What Are Black Holes?
The first picture of a black hole was made using observations of the centre of galaxy M87 taken by the Event Horizon Telescope. The image shows a bright ring formed as light bends in the intense gravity around a black hole 6.5 billion times the Sun’s mass.
Credits: Event Horizon Telescope Collaboration
NASA’s newsletters over the past few weeks have been abuzz with information and updates on Black Holes. What are they? How are they created? How far away are they? Can you arrange a visit?
These are all questions we’d like answered, and that’s why NASA created a quirky but extremely informative short video on Black Holes. It quickly outlines all the basics you need to get on the bandwagon, along with all the other Black Hole fans out there. Be sure to have a look at it before heading into more serious discussions lined up ahead.
What are Black Holes?
A black hole can be described as an area in the galaxy with limitless gravitational pull. This come’s about when a select few stars are at the end of their lives. The star collapses in on itself, in a brilliant explosion when the energy that once held it together disappears. All the debris from the explosion then falls into a single point, smaller than a pinpoint, called a singularity.
A singularity has so much gravity that it even pulls light, resulting in the ‘black hole’ look. The area around the black hole is called the event horizon, and anything that lands in that area will be subject to spaghettification. Yes, that’s an actual term based on how the object would be stretched out like spaghetti. If you didn’t know about black hole origins, consider yourself schooled!
This simulation of a supermassive black hole shows how it distorts the starry background and captures light, producing black hole silhouettes. Credit: NASA’s Goddard Space Flight Center; background, ESA/Gaia/DPAC
Black Holes Eat?
In mid-September of this year, astronomers brought to our attention the fact that Black Holes consume stars regularly. And we’re not talking every once in a while, but rather with a frequency that enables further monitoring.
This data was collected by the Chandra X-ray Observatory and the XMM-Newton. It showed regular X-ray bursts, almost every nine hours, originating from a supermassive black hole in the centre of the GSN 069 galaxy.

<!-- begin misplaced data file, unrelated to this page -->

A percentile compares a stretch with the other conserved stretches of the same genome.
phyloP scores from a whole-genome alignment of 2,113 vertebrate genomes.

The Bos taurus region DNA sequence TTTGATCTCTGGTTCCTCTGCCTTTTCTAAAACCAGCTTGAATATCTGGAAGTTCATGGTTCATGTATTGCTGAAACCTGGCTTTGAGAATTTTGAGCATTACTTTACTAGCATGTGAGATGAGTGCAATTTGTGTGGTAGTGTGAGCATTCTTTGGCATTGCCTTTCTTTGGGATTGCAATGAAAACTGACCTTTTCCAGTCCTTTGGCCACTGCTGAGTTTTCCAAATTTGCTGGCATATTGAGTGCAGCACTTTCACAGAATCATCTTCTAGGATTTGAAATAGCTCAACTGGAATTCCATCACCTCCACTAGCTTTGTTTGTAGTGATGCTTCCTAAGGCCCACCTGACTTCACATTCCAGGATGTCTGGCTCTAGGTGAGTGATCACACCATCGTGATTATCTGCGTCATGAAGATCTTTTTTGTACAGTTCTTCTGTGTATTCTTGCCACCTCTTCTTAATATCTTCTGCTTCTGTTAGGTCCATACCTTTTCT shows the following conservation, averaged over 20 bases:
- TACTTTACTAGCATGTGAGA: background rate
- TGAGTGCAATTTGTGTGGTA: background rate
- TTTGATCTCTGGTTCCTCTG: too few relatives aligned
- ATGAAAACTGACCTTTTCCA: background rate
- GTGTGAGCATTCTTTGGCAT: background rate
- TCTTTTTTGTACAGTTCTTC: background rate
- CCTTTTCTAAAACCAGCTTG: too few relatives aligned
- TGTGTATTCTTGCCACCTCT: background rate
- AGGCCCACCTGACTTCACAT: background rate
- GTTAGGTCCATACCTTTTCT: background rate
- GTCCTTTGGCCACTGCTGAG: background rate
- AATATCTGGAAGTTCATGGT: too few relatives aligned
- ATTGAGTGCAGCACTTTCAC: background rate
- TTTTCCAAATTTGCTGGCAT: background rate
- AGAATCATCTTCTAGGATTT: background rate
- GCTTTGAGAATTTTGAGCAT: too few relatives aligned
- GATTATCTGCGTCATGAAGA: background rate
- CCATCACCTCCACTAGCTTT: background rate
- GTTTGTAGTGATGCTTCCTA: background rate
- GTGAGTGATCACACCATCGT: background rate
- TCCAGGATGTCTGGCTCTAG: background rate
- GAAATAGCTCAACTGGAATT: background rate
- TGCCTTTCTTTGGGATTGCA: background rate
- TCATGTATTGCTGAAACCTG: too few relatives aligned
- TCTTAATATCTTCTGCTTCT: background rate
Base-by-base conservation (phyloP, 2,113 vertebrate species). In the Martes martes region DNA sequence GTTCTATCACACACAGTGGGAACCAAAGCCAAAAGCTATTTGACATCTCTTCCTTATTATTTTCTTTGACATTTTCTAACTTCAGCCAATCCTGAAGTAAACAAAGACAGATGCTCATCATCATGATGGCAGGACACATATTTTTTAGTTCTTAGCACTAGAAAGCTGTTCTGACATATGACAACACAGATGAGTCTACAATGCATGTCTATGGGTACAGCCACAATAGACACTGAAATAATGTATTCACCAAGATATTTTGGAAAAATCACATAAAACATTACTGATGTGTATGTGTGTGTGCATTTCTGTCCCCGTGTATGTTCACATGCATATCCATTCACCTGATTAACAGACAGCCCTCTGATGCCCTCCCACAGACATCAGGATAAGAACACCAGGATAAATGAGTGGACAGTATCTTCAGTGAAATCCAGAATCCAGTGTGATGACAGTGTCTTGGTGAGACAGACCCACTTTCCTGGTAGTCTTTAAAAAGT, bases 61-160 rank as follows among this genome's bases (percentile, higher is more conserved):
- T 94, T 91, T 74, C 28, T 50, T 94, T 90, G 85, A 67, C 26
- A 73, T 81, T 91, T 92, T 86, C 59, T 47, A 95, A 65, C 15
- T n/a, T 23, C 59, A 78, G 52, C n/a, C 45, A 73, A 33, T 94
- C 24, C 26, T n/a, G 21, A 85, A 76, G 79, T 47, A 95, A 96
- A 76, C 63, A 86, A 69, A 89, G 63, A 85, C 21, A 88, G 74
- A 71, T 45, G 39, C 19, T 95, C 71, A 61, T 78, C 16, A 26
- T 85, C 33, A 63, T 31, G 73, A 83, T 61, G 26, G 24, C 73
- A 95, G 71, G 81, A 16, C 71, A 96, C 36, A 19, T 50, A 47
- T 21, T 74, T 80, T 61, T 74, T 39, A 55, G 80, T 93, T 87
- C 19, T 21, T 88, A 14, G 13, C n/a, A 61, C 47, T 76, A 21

The excitement with this discovery comes from the fact that astronomers had only speculated at such somewhat regular outbursts with stellar-mass black holes in the past. Now, however, they can almost certainly confirm that the supermassive black hole eats up about four moons worth of galactic material every nine hours!
Research Into Black Hole Meal Plans
This behaviour, currently termed as X-ray Quasi-Periodic Eruptions, was first noticed in late December of 2018. Further monitoring of the galaxy revealed the regularity of the occurrences.
Matter around the supermassive black hole would speed up, emitting brighter X-ray outbursts during each ‘feeding’, before dimming as movements slow down. There’s also a noticeable uptick in temperatures around the area, reaching highs of 2.5 million degrees Fahrenheit.
These are similar temperatures to those of the gases encircling actively developing supermassive black holes. So what’s the correlation? The current speculation is that the bursts occur when partially or completely shredded stars are being consumed. Chew on that as we wait for more concrete information on it.
The good news is that the findings are likely to also shed light on the recent Sagittarius A* flare. This low-key supermassive black hole in the Milky Way surprised astronomers, on watch at Hawaii’s WM Keck Observatory in May 2019, when it suddenly grew brighter for two hours! The timelapse video was uploaded on Twitter by one of the astronomers for all to see. Such an occurrence has never been witnessed in all the years of monitoring this supermassive black hole.
(Supermassive black holes are known to glow brighter whenever they consume more. However, Sagittarius A* has never had such an astounding appetite before. So the question here becomes, what caused the sudden need to feed more? Is a change imminent?)
More research is currently being done, with the inclusion of data from the Chandra, Swift, Spitzer, and ALMA telescopes. I’ll keep you posted on the latest updates.
In line with hungry black holes, we can’t fail to look at NASA’s incredible shots of a star being consumed. That’s right! The Transiting Exoplanet Survey Satellite, fondly called TESS, managed to get a glimpse of a star in a tidal disruption event, which is a fancy term for when a star is being torn up by a black hole, in case you were wondering.
Early identification of the tidal disruption made it possible for astronomers to monitor and document the process. The event was discovered by ASAS-SN at Ohio State University on January 29th, 2019. This was a full week after TESS had spotted it. You’re probably wondering why the delay was there. Well, that’s because TESS’s data was only done being analyzed by March 13th, 2019.
TESS is stationed to monitor sectors, large portions of the sky, for a full 27 days before reporting its findings. After that, the data is then received and processed in Ames Research Center, California, before being made public. But as a luck would have it this time around, TESS was looking in the area of the tidal disruption from the minute it began.
Tidal disruptions, especially in a galaxy like the Milky Way, are expected to happen between every 10,000-100,000 years. For TESS to spot it was quite a stroke of luck! The research from TESS’s findings, in addition to all the other telescopes that zeroed in on the action like Swift, ESA’s XXM-Newton and those at the Las Cumbres Observatory, will go a long way in helping scientists debunk even more myths about black holes. Exciting times are ahead!